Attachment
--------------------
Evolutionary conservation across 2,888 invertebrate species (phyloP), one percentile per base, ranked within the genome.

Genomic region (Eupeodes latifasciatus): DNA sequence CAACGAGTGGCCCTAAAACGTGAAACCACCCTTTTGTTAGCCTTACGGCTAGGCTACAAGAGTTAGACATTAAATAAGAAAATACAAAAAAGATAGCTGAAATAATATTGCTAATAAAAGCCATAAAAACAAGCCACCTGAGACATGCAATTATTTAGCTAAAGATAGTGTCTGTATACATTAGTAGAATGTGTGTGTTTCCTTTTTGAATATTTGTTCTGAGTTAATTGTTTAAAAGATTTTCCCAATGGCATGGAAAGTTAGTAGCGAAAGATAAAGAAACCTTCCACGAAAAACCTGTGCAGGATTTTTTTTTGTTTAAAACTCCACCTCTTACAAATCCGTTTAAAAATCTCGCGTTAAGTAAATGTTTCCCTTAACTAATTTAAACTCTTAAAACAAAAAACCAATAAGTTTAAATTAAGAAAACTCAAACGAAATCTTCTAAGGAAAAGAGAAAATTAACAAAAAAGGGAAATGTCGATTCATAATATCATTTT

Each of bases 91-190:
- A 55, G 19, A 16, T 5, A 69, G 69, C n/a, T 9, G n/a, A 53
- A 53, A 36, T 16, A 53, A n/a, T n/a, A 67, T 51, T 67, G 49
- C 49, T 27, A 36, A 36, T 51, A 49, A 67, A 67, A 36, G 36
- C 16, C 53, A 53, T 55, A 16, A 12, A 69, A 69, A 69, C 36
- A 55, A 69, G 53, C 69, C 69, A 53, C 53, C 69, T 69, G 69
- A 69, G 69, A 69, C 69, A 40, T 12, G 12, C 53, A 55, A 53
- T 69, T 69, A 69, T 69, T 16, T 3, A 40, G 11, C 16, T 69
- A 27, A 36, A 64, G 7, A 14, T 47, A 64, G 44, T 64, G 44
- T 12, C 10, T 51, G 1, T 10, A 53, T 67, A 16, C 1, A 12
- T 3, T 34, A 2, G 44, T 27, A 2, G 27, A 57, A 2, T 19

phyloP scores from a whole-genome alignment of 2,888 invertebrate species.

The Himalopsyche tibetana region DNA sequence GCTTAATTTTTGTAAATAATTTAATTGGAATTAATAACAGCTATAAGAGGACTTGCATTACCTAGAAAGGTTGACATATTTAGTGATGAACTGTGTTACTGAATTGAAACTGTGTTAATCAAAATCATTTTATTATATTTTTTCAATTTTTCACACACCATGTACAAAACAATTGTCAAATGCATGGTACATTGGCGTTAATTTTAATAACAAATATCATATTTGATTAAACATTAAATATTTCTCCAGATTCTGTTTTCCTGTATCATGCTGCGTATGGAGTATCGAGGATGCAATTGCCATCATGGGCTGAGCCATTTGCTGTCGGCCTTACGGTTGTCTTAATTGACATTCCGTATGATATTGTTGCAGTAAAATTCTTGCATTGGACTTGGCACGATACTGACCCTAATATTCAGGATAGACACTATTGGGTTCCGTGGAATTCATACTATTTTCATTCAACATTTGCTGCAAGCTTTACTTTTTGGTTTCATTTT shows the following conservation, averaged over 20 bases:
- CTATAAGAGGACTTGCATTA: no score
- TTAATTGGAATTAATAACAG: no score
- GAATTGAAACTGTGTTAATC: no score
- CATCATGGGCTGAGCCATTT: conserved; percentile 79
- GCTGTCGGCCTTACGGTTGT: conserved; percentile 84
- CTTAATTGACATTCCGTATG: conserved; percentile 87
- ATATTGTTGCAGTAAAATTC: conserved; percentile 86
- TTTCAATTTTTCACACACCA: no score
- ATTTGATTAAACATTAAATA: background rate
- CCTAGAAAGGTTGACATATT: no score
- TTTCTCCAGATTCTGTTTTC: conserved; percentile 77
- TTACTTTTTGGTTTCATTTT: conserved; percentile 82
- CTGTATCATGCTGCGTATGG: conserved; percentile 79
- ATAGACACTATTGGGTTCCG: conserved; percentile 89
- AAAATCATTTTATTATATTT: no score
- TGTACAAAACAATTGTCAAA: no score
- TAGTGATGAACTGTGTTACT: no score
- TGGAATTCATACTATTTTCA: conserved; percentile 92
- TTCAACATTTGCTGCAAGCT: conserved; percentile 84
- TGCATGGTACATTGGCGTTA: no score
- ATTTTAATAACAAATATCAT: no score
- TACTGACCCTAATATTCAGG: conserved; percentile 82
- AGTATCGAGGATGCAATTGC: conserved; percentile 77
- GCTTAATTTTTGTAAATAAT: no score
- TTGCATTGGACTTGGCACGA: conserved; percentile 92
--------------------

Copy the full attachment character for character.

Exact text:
Evolutionary conservation across 2,888 invertebrate species (phyloP), one percentile per base, ranked within the genome.

Genomic region (Eupeodes latifasciatus): DNA sequence CAACGAGTGGCCCTAAAACGTGAAACCACCCTTTTGTTAGCCTTACGGCTAGGCTACAAGAGTTAGACATTAAATAAGAAAATACAAAAAAGATAGCTGAAATAATATTGCTAATAAAAGCCATAAAAACAAGCCACCTGAGACATGCAATTATTTAGCTAAAGATAGTGTCTGTATACATTAGTAGAATGTGTGTGTTTCCTTTTTGAATATTTGTTCTGAGTTAATTGTTTAAAAGATTTTCCCAATGGCATGGAAAGTTAGTAGCGAAAGATAAAGAAACCTTCCACGAAAAACCTGTGCAGGATTTTTTTTTGTTTAAAACTCCACCTCTTACAAATCCGTTTAAAAATCTCGCGTTAAGTAAATGTTTCCCTTAACTAATTTAAACTCTTAAAACAAAAAACCAATAAGTTTAAATTAAGAAAACTCAAACGAAATCTTCTAAGGAAAAGAGAAAATTAACAAAAAAGGGAAATGTCGATTCATAATATCATTTT

Each of bases 91-190:
- A 55, G 19, A 16, T 5, A 69, G 69, C n/a, T 9, G n/a, A 53
- A 53, A 36, T 16, A 53, A n/a, T n/a, A 67, T 51, T 67, G 49
- C 49, T 27, A 36, A 36, T 51, A 49, A 67, A 67, A 36, G 36
- C 16, C 53, A 53, T 55, A 16, A 12, A 69, A 69, A 69, C 36
- A 55, A 69, G 53, C 69, C 69, A 53, C 53, C 69, T 69, G 69
- A 69, G 69, A 69, C 69, A 40, T 12, G 12, C 53, A 55, A 53
- T 69, T 69, A 69, T 69, T 16, T 3, A 40, G 11, C 16, T 69
- A 27, A 36, A 64, G 7, A 14, T 47, A 64, G 44, T 64, G 44
- T 12, C 10, T 51, G 1, T 10, A 53, T 67, A 16, C 1, A 12
- T 3, T 34, A 2, G 44, T 27, A 2, G 27, A 57, A 2, T 19

phyloP scores from a whole-genome alignment of 2,888 invertebrate species.

The Himalopsyche tibetana region DNA sequence GCTTAATTTTTGTAAATAATTTAATTGGAATTAATAACAGCTATAAGAGGACTTGCATTACCTAGAAAGGTTGACATATTTAGTGATGAACTGTGTTACTGAATTGAAACTGTGTTAATCAAAATCATTTTATTATATTTTTTCAATTTTTCACACACCATGTACAAAACAATTGTCAAATGCATGGTACATTGGCGTTAATTTTAATAACAAATATCATATTTGATTAAACATTAAATATTTCTCCAGATTCTGTTTTCCTGTATCATGCTGCGTATGGAGTATCGAGGATGCAATTGCCATCATGGGCTGAGCCATTTGCTGTCGGCCTTACGGTTGTCTTAATTGACATTCCGTATGATATTGTTGCAGTAAAATTCTTGCATTGGACTTGGCACGATACTGACCCTAATATTCAGGATAGACACTATTGGGTTCCGTGGAATTCATACTATTTTCATTCAACATTTGCTGCAAGCTTTACTTTTTGGTTTCATTTT shows the following conservation, averaged over 20 bases:
- CTATAAGAGGACTTGCATTA: no score
- TTAATTGGAATTAATAACAG: no score
- GAATTGAAACTGTGTTAATC: no score
- CATCATGGGCTGAGCCATTT: conserved; percentile 79
- GCTGTCGGCCTTACGGTTGT: conserved; percentile 84
- CTTAATTGACATTCCGTATG: conserved; percentile 87
- ATATTGTTGCAGTAAAATTC: conserved; percentile 86
- TTTCAATTTTTCACACACCA: no score
- ATTTGATTAAACATTAAATA: background rate
- CCTAGAAAGGTTGACATATT: no score
- TTTCTCCAGATTCTGTTTTC: conserved; percentile 77
- TTACTTTTTGGTTTCATTTT: conserved; percentile 82
- CTGTATCATGCTGCGTATGG: conserved; percentile 79
- ATAGACACTATTGGGTTCCG: conserved; percentile 89
- AAAATCATTTTATTATATTT: no score
- TGTACAAAACAATTGTCAAA: no score
- TAGTGATGAACTGTGTTACT: no score
- TGGAATTCATACTATTTTCA: conserved; percentile 92
- TTCAACATTTGCTGCAAGCT: conserved; percentile 84
- TGCATGGTACATTGGCGTTA: no score
- ATTTTAATAACAAATATCAT: no score
- TACTGACCCTAATATTCAGG: conserved; percentile 82
- AGTATCGAGGATGCAATTGC: conserved; percentile 77
- GCTTAATTTTTGTAAATAAT: no score
- TTGCATTGGACTTGGCACGA: conserved; percentile 92